Most yards drain within a few days after the storm has passed. If your yard is wet, try to enjoy it. Don't try to alter your growing place, instead alter your plant composition and welcome dragonflies.
 

photos: Fran Palmeri, www.franpalmeri.com

Further reading:
- Florida Native Plants Nursery's original article
"Rethinking the Wet" by Laurel Schiller and Dan Walton
- Southwest Florida Water Management District's brochure
"What's the Difference? - Landscaping in Eastern Sarasota"
- Sarasota Bay Estuary Program's brochure Rain Gardens and Bioswales
- Author Ginny Stibolt's chapter on 
Rain Gardens, Bioswales, and Bog Gardens from her book Sustainable Gardening for Florida also see her website for additional resources.


Have a comment or question about this newsletter article? We would love to hear from you. Send us an email: flooded@floridanativeplants.com





Florida Native Plants Wins Top Award

We received the 2012 Florida Native Plant Society top award for ecosystem restoration for our Back Dune Restoration Project at the White Sands Cabana Club in Sarasota.

An award panel composed of landscape experts from across the state decided on the winner. Each judge independently awards points to entries. Points are then tallied and the winner is picked. The three-year project restored one of the last, large back dune ecosystems on Siesta Key, whose crystal white sandy beaches have been designated the Number #1 Beach in the USA by Doctor Beach. It was a twelve-year cooperative effort of private/public entities according to Van Carlise, President of White Sands. Laurel Schiller, Co-owner of the Nursery and a Conservation Biologist, designed the project. "A project of this scope takes patience, perseverance, and leadership," she said. “People with a vision must be willing to focus on an eventual outcome which benefits them and the environment. Then funding is put in place to achieve these goals."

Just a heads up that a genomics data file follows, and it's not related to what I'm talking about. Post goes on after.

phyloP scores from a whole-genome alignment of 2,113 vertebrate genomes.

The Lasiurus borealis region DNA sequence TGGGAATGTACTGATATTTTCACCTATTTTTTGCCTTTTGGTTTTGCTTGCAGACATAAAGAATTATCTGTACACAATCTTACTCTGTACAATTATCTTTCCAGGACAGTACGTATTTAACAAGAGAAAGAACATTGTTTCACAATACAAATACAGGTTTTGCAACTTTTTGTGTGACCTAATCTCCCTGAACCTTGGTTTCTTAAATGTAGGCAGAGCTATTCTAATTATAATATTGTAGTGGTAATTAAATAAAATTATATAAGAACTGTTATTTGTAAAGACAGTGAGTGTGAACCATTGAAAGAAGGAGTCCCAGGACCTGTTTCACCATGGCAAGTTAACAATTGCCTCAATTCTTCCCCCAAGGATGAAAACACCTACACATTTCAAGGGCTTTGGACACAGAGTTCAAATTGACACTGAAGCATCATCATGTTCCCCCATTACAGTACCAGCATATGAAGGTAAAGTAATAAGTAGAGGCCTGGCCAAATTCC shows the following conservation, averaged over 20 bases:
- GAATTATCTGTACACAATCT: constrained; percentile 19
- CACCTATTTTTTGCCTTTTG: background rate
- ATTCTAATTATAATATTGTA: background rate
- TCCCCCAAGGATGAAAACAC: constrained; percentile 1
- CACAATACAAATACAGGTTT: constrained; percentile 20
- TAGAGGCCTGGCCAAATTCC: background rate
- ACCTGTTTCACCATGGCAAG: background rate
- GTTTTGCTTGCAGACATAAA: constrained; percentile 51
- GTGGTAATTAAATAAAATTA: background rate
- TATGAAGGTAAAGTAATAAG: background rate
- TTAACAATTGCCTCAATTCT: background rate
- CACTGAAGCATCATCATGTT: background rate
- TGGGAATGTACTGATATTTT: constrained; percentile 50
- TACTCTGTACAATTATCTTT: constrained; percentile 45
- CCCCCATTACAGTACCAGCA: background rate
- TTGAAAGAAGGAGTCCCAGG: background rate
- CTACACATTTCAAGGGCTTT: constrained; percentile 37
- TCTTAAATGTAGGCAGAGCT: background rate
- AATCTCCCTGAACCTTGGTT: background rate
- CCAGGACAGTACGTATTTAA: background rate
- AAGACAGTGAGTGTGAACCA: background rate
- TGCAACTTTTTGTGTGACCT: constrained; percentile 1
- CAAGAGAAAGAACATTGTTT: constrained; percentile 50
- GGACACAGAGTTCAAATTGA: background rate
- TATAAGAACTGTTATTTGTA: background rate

Attention Readers! Pictures of this landscape will be published in our next newsletter due out in the fall.




We'll Help You Reduce Your Thirsty and Hungry Lawn

And replace it with Florida-friendly alternatives. Plant more wildflower meadows. Much of our area was once pine prairie. Native grasses and reseeding wildflowers are a natural alternative to lawn care. 

Also visit us to see our native and Florida-friendly groundcovers such as Sunshine Mimosa (pictured above), Perennial Peanut (pictured below), Frog Fruit, Jasmine Minima, Florida Peperomia, and Prostrate Petunia.










12 Must Have Native Plants that Don't Mind Wet Feet

You're in-the-know about natives with our new logo shirts.

We teamed up with local artist Shorobii to bring you limited edition Florida Native Plants Nursery logo shirts. Printed on organic cotton shirts with natural inks, we have five different front styles (native plant names) in a range of colors and sizes for both men, women and kids.  - $20.




Blue Flag Iris

Sunshine Mimosa
Walter's Viburnum

Scarlet Hibiscus

Muhly Grass

Blue-eyed Grass
Coreopsis

Buttonbush

Tropical Sage

Elderberry
Climbing Aster

Dwarf Fakahatchee Grass